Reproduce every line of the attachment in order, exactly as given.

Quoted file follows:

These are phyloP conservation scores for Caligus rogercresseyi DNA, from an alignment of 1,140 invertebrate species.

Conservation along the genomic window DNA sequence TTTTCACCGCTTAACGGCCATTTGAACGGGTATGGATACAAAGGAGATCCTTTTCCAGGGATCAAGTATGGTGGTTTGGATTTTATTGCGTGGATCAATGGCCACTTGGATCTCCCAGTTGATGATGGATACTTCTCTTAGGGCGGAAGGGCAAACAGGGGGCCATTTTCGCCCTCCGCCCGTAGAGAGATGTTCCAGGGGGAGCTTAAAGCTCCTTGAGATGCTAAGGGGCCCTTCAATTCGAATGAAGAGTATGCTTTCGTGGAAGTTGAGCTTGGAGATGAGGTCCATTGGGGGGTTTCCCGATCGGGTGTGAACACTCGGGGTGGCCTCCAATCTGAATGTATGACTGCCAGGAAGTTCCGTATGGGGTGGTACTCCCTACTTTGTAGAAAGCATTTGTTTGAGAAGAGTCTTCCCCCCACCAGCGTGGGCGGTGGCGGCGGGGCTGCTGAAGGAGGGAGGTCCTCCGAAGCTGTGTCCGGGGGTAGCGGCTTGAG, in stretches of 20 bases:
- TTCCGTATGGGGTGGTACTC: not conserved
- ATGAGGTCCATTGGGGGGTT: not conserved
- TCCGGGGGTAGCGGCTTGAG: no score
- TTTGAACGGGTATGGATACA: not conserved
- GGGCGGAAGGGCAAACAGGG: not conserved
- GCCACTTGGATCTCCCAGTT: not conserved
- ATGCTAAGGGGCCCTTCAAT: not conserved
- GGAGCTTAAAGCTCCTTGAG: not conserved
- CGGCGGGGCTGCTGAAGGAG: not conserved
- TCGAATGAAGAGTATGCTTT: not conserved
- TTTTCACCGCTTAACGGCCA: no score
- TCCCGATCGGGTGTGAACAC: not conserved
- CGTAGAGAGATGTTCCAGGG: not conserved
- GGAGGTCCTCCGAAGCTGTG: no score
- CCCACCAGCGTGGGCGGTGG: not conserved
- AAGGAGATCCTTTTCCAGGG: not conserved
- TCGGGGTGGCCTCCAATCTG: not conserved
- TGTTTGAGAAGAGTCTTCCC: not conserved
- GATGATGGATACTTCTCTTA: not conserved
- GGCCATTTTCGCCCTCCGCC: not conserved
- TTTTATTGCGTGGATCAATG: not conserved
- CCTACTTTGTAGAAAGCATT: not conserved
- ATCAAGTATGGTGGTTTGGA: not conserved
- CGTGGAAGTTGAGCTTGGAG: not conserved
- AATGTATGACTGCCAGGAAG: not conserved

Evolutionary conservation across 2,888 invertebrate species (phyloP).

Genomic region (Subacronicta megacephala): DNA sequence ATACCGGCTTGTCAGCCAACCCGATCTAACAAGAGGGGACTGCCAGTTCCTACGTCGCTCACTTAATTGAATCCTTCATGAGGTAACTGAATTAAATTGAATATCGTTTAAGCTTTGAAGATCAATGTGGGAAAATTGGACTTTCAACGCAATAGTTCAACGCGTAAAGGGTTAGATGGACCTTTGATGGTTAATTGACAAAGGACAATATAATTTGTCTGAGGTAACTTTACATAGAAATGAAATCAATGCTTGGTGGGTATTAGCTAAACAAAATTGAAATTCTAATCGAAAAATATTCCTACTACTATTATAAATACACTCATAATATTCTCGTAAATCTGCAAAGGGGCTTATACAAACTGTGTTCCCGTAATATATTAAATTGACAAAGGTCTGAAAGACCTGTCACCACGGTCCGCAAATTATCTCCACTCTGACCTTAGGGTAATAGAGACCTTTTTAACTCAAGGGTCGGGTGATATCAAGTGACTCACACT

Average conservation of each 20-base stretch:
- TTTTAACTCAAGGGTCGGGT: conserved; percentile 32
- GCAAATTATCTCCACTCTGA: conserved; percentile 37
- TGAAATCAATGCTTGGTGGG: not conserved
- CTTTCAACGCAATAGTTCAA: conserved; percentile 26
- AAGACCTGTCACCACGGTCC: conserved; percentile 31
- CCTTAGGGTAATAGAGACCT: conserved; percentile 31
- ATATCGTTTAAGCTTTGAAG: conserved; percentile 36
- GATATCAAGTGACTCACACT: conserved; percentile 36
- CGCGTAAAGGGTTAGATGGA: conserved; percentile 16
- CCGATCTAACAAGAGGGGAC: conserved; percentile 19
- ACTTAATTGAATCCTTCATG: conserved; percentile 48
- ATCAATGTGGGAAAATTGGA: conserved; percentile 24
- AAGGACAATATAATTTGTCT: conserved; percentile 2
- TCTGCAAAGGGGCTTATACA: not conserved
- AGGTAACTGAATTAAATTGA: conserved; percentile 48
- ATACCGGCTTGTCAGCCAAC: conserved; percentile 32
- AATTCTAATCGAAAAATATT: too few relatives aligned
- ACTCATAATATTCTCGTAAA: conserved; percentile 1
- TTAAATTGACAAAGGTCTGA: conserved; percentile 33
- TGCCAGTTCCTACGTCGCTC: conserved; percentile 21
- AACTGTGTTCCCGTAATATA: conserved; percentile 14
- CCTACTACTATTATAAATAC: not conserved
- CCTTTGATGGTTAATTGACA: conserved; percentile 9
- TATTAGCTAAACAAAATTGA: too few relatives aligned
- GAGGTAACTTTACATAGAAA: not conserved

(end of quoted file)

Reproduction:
These are phyloP conservation scores for Caligus rogercresseyi DNA, from an alignment of 1,140 invertebrate species.

Conservation along the genomic window DNA sequence TTTTCACCGCTTAACGGCCATTTGAACGGGTATGGATACAAAGGAGATCCTTTTCCAGGGATCAAGTATGGTGGTTTGGATTTTATTGCGTGGATCAATGGCCACTTGGATCTCCCAGTTGATGATGGATACTTCTCTTAGGGCGGAAGGGCAAACAGGGGGCCATTTTCGCCCTCCGCCCGTAGAGAGATGTTCCAGGGGGAGCTTAAAGCTCCTTGAGATGCTAAGGGGCCCTTCAATTCGAATGAAGAGTATGCTTTCGTGGAAGTTGAGCTTGGAGATGAGGTCCATTGGGGGGTTTCCCGATCGGGTGTGAACACTCGGGGTGGCCTCCAATCTGAATGTATGACTGCCAGGAAGTTCCGTATGGGGTGGTACTCCCTACTTTGTAGAAAGCATTTGTTTGAGAAGAGTCTTCCCCCCACCAGCGTGGGCGGTGGCGGCGGGGCTGCTGAAGGAGGGAGGTCCTCCGAAGCTGTGTCCGGGGGTAGCGGCTTGAG, in stretches of 20 bases:
- TTCCGTATGGGGTGGTACTC: not conserved
- ATGAGGTCCATTGGGGGGTT: not conserved
- TCCGGGGGTAGCGGCTTGAG: no score
- TTTGAACGGGTATGGATACA: not conserved
- GGGCGGAAGGGCAAACAGGG: not conserved
- GCCACTTGGATCTCCCAGTT: not conserved
- ATGCTAAGGGGCCCTTCAAT: not conserved
- GGAGCTTAAAGCTCCTTGAG: not conserved
- CGGCGGGGCTGCTGAAGGAG: not conserved
- TCGAATGAAGAGTATGCTTT: not conserved
- TTTTCACCGCTTAACGGCCA: no score
- TCCCGATCGGGTGTGAACAC: not conserved
- CGTAGAGAGATGTTCCAGGG: not conserved
- GGAGGTCCTCCGAAGCTGTG: no score
- CCCACCAGCGTGGGCGGTGG: not conserved
- AAGGAGATCCTTTTCCAGGG: not conserved
- TCGGGGTGGCCTCCAATCTG: not conserved
- TGTTTGAGAAGAGTCTTCCC: not conserved
- GATGATGGATACTTCTCTTA: not conserved
- GGCCATTTTCGCCCTCCGCC: not conserved
- TTTTATTGCGTGGATCAATG: not conserved
- CCTACTTTGTAGAAAGCATT: not conserved
- ATCAAGTATGGTGGTTTGGA: not conserved
- CGTGGAAGTTGAGCTTGGAG: not conserved
- AATGTATGACTGCCAGGAAG: not conserved

Evolutionary conservation across 2,888 invertebrate species (phyloP).

Genomic region (Subacronicta megacephala): DNA sequence ATACCGGCTTGTCAGCCAACCCGATCTAACAAGAGGGGACTGCCAGTTCCTACGTCGCTCACTTAATTGAATCCTTCATGAGGTAACTGAATTAAATTGAATATCGTTTAAGCTTTGAAGATCAATGTGGGAAAATTGGACTTTCAACGCAATAGTTCAACGCGTAAAGGGTTAGATGGACCTTTGATGGTTAATTGACAAAGGACAATATAATTTGTCTGAGGTAACTTTACATAGAAATGAAATCAATGCTTGGTGGGTATTAGCTAAACAAAATTGAAATTCTAATCGAAAAATATTCCTACTACTATTATAAATACACTCATAATATTCTCGTAAATCTGCAAAGGGGCTTATACAAACTGTGTTCCCGTAATATATTAAATTGACAAAGGTCTGAAAGACCTGTCACCACGGTCCGCAAATTATCTCCACTCTGACCTTAGGGTAATAGAGACCTTTTTAACTCAAGGGTCGGGTGATATCAAGTGACTCACACT

Average conservation of each 20-base stretch:
- TTTTAACTCAAGGGTCGGGT: conserved; percentile 32
- GCAAATTATCTCCACTCTGA: conserved; percentile 37
- TGAAATCAATGCTTGGTGGG: not conserved
- CTTTCAACGCAATAGTTCAA: conserved; percentile 26
- AAGACCTGTCACCACGGTCC: conserved; percentile 31
- CCTTAGGGTAATAGAGACCT: conserved; percentile 31
- ATATCGTTTAAGCTTTGAAG: conserved; percentile 36
- GATATCAAGTGACTCACACT: conserved; percentile 36
- CGCGTAAAGGGTTAGATGGA: conserved; percentile 16
- CCGATCTAACAAGAGGGGAC: conserved; percentile 19
- ACTTAATTGAATCCTTCATG: conserved; percentile 48
- ATCAATGTGGGAAAATTGGA: conserved; percentile 24
- AAGGACAATATAATTTGTCT: conserved; percentile 2
- TCTGCAAAGGGGCTTATACA: not conserved
- AGGTAACTGAATTAAATTGA: conserved; percentile 48
- ATACCGGCTTGTCAGCCAAC: conserved; percentile 32
- AATTCTAATCGAAAAATATT: too few relatives aligned
- ACTCATAATATTCTCGTAAA: conserved; percentile 1
- TTAAATTGACAAAGGTCTGA: conserved; percentile 33
- TGCCAGTTCCTACGTCGCTC: conserved; percentile 21
- AACTGTGTTCCCGTAATATA: conserved; percentile 14
- CCTACTACTATTATAAATAC: not conserved
- CCTTTGATGGTTAATTGACA: conserved; percentile 9
- TATTAGCTAAACAAAATTGA: too few relatives aligned
- GAGGTAACTTTACATAGAAA: not conserved